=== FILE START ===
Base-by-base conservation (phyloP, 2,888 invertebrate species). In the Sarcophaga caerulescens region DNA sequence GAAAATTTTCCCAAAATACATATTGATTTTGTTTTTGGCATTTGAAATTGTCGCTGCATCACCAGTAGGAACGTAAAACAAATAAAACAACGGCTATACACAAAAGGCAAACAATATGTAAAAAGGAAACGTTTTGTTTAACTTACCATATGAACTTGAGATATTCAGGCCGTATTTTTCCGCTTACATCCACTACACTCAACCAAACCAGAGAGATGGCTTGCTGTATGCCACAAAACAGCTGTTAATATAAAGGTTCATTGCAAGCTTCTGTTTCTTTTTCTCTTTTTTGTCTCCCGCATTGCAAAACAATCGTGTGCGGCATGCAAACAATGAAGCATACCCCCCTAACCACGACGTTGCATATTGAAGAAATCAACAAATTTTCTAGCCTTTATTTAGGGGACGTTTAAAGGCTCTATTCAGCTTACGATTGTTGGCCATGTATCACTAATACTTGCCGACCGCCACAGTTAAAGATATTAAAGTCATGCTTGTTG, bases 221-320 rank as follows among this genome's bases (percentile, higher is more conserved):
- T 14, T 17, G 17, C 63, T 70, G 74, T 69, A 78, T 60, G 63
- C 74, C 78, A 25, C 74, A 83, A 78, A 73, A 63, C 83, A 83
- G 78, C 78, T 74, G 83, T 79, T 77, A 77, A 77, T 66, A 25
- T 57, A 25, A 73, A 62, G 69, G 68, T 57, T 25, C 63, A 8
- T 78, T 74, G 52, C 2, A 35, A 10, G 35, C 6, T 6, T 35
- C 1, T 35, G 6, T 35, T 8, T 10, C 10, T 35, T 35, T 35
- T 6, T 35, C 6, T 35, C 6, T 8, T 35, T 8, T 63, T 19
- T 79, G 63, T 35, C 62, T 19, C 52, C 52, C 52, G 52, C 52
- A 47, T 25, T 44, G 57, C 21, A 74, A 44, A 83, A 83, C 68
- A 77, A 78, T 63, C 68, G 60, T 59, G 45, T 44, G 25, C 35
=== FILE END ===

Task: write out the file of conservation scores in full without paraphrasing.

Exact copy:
Base-by-base conservation (phyloP, 2,888 invertebrate species). In the Sarcophaga caerulescens region DNA sequence GAAAATTTTCCCAAAATACATATTGATTTTGTTTTTGGCATTTGAAATTGTCGCTGCATCACCAGTAGGAACGTAAAACAAATAAAACAACGGCTATACACAAAAGGCAAACAATATGTAAAAAGGAAACGTTTTGTTTAACTTACCATATGAACTTGAGATATTCAGGCCGTATTTTTCCGCTTACATCCACTACACTCAACCAAACCAGAGAGATGGCTTGCTGTATGCCACAAAACAGCTGTTAATATAAAGGTTCATTGCAAGCTTCTGTTTCTTTTTCTCTTTTTTGTCTCCCGCATTGCAAAACAATCGTGTGCGGCATGCAAACAATGAAGCATACCCCCCTAACCACGACGTTGCATATTGAAGAAATCAACAAATTTTCTAGCCTTTATTTAGGGGACGTTTAAAGGCTCTATTCAGCTTACGATTGTTGGCCATGTATCACTAATACTTGCCGACCGCCACAGTTAAAGATATTAAAGTCATGCTTGTTG, bases 221-320 rank as follows among this genome's bases (percentile, higher is more conserved):
- T 14, T 17, G 17, C 63, T 70, G 74, T 69, A 78, T 60, G 63
- C 74, C 78, A 25, C 74, A 83, A 78, A 73, A 63, C 83, A 83
- G 78, C 78, T 74, G 83, T 79, T 77, A 77, A 77, T 66, A 25
- T 57, A 25, A 73, A 62, G 69, G 68, T 57, T 25, C 63, A 8
- T 78, T 74, G 52, C 2, A 35, A 10, G 35, C 6, T 6, T 35
- C 1, T 35, G 6, T 35, T 8, T 10, C 10, T 35, T 35, T 35
- T 6, T 35, C 6, T 35, C 6, T 8, T 35, T 8, T 63, T 19
- T 79, G 63, T 35, C 62, T 19, C 52, C 52, C 52, G 52, C 52
- A 47, T 25, T 44, G 57, C 21, A 74, A 44, A 83, A 83, C 68
- A 77, A 78, T 63, C 68, G 60, T 59, G 45, T 44, G 25, C 35